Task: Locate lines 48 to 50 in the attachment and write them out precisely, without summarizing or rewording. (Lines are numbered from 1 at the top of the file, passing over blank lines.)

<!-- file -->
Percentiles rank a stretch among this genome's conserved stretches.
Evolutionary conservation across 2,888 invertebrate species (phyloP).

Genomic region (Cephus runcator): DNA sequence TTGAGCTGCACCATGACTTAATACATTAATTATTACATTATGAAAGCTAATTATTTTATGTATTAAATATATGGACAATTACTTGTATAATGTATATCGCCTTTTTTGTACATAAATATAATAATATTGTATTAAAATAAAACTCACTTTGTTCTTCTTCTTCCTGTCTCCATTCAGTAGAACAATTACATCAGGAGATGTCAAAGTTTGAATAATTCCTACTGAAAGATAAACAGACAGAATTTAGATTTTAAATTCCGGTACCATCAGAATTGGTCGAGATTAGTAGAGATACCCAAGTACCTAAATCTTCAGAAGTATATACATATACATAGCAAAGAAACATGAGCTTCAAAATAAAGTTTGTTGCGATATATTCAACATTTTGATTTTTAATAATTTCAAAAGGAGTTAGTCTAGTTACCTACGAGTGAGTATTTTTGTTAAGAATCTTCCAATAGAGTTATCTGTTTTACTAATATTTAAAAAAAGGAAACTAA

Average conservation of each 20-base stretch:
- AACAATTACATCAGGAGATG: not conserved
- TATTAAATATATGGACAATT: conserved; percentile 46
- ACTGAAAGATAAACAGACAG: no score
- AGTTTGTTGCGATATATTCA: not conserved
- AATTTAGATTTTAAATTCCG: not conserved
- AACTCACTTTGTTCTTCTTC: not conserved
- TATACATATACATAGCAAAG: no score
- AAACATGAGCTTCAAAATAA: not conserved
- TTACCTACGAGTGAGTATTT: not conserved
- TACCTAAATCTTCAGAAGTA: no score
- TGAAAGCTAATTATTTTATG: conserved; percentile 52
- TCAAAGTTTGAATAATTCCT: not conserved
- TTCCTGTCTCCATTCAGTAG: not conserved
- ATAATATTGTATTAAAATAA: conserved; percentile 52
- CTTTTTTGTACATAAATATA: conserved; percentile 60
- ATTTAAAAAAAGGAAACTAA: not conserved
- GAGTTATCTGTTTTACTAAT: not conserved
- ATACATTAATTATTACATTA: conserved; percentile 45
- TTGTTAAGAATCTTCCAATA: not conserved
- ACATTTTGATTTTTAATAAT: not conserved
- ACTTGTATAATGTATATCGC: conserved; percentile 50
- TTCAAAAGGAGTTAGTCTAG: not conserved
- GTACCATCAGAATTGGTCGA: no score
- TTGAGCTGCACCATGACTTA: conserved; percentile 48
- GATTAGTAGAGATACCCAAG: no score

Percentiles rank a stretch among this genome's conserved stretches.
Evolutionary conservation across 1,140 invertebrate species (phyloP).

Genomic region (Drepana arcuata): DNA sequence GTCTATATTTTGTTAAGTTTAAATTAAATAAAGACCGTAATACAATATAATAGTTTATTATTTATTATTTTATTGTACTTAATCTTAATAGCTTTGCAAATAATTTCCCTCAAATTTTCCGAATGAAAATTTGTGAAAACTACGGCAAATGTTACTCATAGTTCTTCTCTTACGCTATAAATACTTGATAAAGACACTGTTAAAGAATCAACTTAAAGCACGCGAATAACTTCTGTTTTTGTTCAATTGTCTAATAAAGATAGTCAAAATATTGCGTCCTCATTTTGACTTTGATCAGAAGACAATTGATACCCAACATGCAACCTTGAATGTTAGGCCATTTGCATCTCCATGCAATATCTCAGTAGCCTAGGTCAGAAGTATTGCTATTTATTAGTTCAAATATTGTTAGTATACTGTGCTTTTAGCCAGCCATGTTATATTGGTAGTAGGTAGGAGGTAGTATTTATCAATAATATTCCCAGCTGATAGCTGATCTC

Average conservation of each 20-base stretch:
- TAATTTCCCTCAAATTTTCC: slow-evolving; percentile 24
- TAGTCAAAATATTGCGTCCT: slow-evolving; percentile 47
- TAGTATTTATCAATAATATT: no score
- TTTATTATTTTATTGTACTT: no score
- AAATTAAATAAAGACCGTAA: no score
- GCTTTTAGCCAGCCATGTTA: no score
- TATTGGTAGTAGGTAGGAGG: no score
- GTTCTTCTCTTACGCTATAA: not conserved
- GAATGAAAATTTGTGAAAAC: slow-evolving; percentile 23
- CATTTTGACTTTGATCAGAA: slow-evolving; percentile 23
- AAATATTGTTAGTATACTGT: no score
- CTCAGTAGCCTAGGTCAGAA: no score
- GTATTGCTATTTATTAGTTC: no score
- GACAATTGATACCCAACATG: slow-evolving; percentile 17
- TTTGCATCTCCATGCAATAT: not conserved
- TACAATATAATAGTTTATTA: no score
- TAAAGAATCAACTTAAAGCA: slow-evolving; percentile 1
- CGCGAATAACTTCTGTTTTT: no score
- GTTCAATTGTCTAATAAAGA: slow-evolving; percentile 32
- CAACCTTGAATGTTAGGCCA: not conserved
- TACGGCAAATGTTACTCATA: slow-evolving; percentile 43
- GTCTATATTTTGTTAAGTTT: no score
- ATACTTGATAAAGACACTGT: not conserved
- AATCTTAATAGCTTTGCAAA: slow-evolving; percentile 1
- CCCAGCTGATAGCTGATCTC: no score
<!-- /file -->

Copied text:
- TTTGCATCTCCATGCAATAT: not conserved
- TACAATATAATAGTTTATTA: no score
- TAAAGAATCAACTTAAAGCA: slow-evolving; percentile 1